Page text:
Essay About Sonia Sotomayor

Our first entry for our second annual student writing contest for Hispanic Heritage month is from Priscilla Dueñas, a twelve year old student in the seventh grade at Lincoln Middle School.

Sonia Sotomayor, Supreme Court Justice

About Sonia
Sonia Sotomayor was born on June 25, 1954. She is the 111th justice, the first Hispanic justice, and the third female justice of the Supreme Court. She was born in the Bronx, New York, and is a Puerto Rican descendent. She graduated A. B., Summa cum lade, from Princeton University in 1967. She had received her J.D. from Yale law school in 1979, and was editor at Yale law journal. She was an advocate for hiring Latino faculty. Sotomayor was also an assistant district attorney in New York 5 years before private practice in 1984. Sotomayor played a role in the boards of directors for the Puerto Rican defense and education fund, the state of New York mortgage, and the New York City campaign.

Why Sonia is important to me
Sonia Sotomayor is important to me because Latina and Latino men and women have a stereotype- people think because they are Mexican they aren’t as good or as smart as other people. And as a Latina I find that very offensive. Since Sonia was also Latina she had a stereotype against her too. But she still made it to be a Supreme Court Justice, even tough Sonia grew up poor without a father. Most wealthy and successful people would not even get to meet the president. Sonia met the president and is in high ruling. I am not poor and I have a father and a stepfather to help and support me. Sonia’s story helps me to believe that I can achieve many great goals in my future.

Sonia’s contribution to society
Since Sonia has been in the Supreme Court she has inspired many young Hispanic students; I am one of those many students. Many students from the Cesar Chavez charter school in Washington D. C. told Channel 8 news that since Sonia has been in the Supreme Court they have been given hope to excel to a level they never thought possible. She has given Hispanic students with stereotypes hope.

How Sonia’s story affected my life
Ever since I heard about Sonia Sotomayor in 2009 I realized I can do many great things in my life and future. I don’t just need a job; I want a career. I realized I always wanted to be a college teacher and inspire students and help them learn. Before I didn’t think that a girl from a small town of La Union, New Mexico could do it. I have more hope tanks to Sonia, and I know now I have a chance I m already headed down the right path. I recently moved out of the small town of La Union to Rio Rancho, New Mexico. I have better learning conditions and more opportunities. By Sonia I learned I can achieve great goals and work hard to get there and not give up.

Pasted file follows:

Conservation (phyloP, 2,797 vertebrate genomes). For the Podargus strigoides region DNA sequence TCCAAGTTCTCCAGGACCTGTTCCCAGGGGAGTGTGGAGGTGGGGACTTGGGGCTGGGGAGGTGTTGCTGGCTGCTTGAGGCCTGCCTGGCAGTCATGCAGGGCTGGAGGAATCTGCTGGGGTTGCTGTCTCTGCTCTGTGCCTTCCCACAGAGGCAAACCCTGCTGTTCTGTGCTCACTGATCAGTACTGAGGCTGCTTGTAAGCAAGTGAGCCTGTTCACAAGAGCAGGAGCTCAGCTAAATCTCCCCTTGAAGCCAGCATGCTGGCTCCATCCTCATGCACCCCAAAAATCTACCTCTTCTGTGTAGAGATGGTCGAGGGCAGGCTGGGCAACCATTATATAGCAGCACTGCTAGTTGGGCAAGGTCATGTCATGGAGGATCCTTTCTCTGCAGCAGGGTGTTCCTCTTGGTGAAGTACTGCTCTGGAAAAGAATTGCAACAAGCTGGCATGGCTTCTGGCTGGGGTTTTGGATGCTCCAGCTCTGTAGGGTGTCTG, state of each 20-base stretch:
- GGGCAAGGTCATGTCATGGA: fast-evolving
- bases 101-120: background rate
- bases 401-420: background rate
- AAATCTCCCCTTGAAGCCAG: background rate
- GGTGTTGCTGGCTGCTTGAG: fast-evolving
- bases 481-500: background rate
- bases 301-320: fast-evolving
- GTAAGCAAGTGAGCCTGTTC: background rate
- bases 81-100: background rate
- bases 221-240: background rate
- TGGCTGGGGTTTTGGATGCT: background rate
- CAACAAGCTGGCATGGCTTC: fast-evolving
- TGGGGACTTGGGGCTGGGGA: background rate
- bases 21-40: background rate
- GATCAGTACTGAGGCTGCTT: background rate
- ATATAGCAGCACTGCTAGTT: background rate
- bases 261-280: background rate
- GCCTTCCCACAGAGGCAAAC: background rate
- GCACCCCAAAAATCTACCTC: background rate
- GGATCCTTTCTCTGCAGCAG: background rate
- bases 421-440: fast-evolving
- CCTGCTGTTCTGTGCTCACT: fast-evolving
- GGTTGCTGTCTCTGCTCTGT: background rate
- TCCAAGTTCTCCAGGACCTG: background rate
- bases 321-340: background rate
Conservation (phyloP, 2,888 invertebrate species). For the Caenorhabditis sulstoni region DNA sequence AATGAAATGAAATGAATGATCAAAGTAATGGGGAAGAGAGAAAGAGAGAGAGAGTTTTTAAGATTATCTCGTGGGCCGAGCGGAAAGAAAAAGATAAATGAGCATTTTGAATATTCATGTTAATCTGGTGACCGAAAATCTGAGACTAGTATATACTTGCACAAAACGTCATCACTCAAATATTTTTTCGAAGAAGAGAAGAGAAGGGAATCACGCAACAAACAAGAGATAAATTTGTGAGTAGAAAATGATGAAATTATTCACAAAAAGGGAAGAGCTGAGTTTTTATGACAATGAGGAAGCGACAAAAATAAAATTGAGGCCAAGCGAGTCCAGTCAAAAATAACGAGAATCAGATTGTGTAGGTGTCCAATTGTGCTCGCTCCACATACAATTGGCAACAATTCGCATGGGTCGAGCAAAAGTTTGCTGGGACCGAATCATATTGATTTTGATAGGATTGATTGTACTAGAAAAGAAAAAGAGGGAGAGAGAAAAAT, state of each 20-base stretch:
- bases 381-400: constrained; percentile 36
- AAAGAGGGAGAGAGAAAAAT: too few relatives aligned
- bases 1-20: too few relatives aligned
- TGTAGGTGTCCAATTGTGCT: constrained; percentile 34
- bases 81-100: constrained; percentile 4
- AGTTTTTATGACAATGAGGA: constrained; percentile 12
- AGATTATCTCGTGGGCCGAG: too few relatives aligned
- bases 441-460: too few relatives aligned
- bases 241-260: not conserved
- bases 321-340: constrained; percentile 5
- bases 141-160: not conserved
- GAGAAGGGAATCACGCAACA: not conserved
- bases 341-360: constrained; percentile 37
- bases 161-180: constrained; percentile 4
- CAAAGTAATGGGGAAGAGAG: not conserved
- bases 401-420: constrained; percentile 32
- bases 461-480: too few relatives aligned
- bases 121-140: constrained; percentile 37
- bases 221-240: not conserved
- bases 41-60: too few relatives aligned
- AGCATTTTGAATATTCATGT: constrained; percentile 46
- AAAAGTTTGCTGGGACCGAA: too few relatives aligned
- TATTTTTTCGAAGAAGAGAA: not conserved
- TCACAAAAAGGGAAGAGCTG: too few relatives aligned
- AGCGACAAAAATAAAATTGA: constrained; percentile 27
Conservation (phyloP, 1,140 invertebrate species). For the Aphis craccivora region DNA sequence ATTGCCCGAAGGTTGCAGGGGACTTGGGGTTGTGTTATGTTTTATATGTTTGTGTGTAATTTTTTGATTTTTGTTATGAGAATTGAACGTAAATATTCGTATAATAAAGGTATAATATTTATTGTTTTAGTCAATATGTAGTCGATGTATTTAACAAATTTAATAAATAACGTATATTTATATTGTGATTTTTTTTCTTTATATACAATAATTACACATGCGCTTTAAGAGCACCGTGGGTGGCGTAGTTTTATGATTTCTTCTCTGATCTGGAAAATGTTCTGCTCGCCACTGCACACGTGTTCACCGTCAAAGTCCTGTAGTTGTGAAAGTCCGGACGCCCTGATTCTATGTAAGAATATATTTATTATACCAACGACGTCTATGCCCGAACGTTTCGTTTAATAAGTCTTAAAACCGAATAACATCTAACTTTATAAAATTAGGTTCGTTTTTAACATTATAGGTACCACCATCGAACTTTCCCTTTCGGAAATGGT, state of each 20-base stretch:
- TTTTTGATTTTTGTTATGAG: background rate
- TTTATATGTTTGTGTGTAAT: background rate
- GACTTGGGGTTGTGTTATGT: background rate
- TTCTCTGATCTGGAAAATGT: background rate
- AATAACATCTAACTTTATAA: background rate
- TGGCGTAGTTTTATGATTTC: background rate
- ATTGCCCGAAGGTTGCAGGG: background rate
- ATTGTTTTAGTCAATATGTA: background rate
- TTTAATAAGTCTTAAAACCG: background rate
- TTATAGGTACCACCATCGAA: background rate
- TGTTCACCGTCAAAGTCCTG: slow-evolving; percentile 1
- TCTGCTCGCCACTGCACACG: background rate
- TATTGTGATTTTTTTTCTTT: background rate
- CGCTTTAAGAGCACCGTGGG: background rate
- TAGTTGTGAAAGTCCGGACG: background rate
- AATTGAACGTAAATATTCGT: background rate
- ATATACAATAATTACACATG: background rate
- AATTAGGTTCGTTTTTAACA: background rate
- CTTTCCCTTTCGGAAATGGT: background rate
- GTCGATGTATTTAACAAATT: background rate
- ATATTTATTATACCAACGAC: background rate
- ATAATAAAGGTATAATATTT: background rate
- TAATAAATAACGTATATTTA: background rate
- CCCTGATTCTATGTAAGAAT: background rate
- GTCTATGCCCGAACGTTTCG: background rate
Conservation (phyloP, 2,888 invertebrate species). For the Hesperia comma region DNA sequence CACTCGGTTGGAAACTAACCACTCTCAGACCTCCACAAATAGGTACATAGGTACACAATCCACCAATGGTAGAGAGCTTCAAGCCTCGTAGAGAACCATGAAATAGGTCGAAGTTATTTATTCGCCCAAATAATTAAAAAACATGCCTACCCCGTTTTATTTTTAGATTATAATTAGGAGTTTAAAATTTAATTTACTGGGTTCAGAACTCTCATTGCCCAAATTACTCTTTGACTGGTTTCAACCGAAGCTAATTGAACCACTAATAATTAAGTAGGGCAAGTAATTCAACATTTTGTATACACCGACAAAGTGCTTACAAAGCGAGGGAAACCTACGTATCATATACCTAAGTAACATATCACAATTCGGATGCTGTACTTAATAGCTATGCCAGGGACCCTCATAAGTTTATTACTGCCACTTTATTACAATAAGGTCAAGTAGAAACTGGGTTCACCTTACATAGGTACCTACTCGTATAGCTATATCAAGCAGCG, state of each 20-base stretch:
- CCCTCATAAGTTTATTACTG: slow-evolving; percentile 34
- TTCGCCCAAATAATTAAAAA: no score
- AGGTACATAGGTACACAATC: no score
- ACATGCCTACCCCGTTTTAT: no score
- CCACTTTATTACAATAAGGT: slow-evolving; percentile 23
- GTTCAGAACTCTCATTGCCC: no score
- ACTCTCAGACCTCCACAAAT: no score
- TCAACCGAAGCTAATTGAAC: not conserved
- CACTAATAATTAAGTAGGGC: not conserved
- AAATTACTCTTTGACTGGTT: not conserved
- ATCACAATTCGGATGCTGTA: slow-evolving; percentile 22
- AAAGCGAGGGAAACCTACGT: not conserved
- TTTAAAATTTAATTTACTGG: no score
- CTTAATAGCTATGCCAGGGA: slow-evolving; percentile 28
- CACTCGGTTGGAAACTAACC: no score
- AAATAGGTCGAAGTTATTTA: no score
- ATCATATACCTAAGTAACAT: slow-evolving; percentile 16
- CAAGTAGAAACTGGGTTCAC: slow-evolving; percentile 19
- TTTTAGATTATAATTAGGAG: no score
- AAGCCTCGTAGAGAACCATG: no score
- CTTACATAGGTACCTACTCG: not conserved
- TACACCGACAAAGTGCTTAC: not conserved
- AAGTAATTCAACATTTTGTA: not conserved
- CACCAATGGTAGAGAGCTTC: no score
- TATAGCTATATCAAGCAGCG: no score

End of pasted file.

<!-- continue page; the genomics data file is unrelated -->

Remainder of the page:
Sonia in conclusion
Sonia Sotomayor is a woman, who against all odds achieved a great goal. She never gave up and she tried her best. I hope to be like her some day and make history and help a society. I will never give up, because I was inspired by a great woman. That great women’s name is Sonia Sotomayor.

Stay tuned for some additional student essays! After we have uploaded all of the articles, our readers will have a chance to choose a first, second and third place winner.

“As you discover what strength you can draw from your community in this world from which it stands apart, look outward as well as inward. Build bridges instead of walls.”
―   Sonia Sotomayor


Many people in the United States know the name Sonia Sotomayor for being the first Latina to be a member of the Supreme Court, but that is not all she has done. Sonia Sotomayor’s working class childhood separates her from her fellow judges, and this is what makes her so interesting. Both her parents were born in Puerto Rico and came to New York for a better life. She is the perfect example of the American Dream, exemplifying the benefits of hard work and motivation. She has dedicated her life to working for people of all backgrounds and helping them gain justice through the law. Through her great leadership skills and emotional intelligence, she is able to be an inspiration to young children growing up in conditions similar to one’s she experienced during her youth, and to minorities and immigrants in search of the American Dream.


Housing in the Bronx

Sonia was born on June 25th 1954 to her mom Celina who was a nurse, and her father Juli, a good cook but also an alcoholic. At 9 years old, when her father passed away, she learned to become a leader in her household. She would go grocery shopping and help her mother deal with the loss. She was diagnosed with diabetes the year before and at this young age she learned to give herself the insulin shots. Her parents incapability of administering the shots was one driving force behind her desire to learn. Their arguing led her to become strong and independent at a young age.